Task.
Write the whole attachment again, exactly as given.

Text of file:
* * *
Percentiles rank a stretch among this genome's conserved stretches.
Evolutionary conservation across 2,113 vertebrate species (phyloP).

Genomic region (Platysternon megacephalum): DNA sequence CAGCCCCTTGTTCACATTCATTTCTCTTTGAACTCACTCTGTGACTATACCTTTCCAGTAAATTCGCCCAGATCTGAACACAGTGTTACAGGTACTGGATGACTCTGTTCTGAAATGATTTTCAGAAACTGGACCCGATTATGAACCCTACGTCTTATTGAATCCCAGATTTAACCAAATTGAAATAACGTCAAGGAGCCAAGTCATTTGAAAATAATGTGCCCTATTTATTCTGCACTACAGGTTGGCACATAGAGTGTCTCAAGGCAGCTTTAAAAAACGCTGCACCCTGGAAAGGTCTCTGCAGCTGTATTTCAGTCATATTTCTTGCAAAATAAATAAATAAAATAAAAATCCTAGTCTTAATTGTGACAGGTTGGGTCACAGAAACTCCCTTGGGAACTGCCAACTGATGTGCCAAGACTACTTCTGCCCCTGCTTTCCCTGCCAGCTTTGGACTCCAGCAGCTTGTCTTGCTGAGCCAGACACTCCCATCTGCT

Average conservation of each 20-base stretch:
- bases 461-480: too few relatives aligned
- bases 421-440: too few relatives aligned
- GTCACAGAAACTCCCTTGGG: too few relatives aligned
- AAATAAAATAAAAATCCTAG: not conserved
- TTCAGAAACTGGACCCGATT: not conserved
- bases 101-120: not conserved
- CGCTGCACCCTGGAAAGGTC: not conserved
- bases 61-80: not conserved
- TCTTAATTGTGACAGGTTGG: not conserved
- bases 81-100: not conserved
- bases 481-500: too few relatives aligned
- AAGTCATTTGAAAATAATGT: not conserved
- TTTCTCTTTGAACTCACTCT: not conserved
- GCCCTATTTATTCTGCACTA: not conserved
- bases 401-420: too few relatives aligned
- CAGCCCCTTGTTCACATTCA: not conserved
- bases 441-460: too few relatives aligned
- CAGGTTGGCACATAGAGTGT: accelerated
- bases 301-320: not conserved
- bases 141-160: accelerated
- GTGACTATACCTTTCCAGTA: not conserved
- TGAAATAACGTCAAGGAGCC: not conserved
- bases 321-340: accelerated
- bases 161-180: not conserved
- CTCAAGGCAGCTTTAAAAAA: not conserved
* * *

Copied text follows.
Percentiles rank a stretch among this genome's conserved stretches.
Evolutionary conservation across 2,113 vertebrate species (phyloP).

Genomic region (Platysternon megacephalum): DNA sequence CAGCCCCTTGTTCACATTCATTTCTCTTTGAACTCACTCTGTGACTATACCTTTCCAGTAAATTCGCCCAGATCTGAACACAGTGTTACAGGTACTGGATGACTCTGTTCTGAAATGATTTTCAGAAACTGGACCCGATTATGAACCCTACGTCTTATTGAATCCCAGATTTAACCAAATTGAAATAACGTCAAGGAGCCAAGTCATTTGAAAATAATGTGCCCTATTTATTCTGCACTACAGGTTGGCACATAGAGTGTCTCAAGGCAGCTTTAAAAAACGCTGCACCCTGGAAAGGTCTCTGCAGCTGTATTTCAGTCATATTTCTTGCAAAATAAATAAATAAAATAAAAATCCTAGTCTTAATTGTGACAGGTTGGGTCACAGAAACTCCCTTGGGAACTGCCAACTGATGTGCCAAGACTACTTCTGCCCCTGCTTTCCCTGCCAGCTTTGGACTCCAGCAGCTTGTCTTGCTGAGCCAGACACTCCCATCTGCT

Average conservation of each 20-base stretch:
- bases 461-480: too few relatives aligned
- bases 421-440: too few relatives aligned
- GTCACAGAAACTCCCTTGGG: too few relatives aligned
- AAATAAAATAAAAATCCTAG: not conserved
- TTCAGAAACTGGACCCGATT: not conserved
- bases 101-120: not conserved
- CGCTGCACCCTGGAAAGGTC: not conserved
- bases 61-80: not conserved
- TCTTAATTGTGACAGGTTGG: not conserved
- bases 81-100: not conserved
- bases 481-500: too few relatives aligned
- AAGTCATTTGAAAATAATGT: not conserved
- TTTCTCTTTGAACTCACTCT: not conserved
- GCCCTATTTATTCTGCACTA: not conserved
- bases 401-420: too few relatives aligned
- CAGCCCCTTGTTCACATTCA: not conserved
- bases 441-460: too few relatives aligned
- CAGGTTGGCACATAGAGTGT: accelerated
- bases 301-320: not conserved
- bases 141-160: accelerated
- GTGACTATACCTTTCCAGTA: not conserved
- TGAAATAACGTCAAGGAGCC: not conserved
- bases 321-340: accelerated
- bases 161-180: not conserved
- CTCAAGGCAGCTTTAAAAAA: not conserved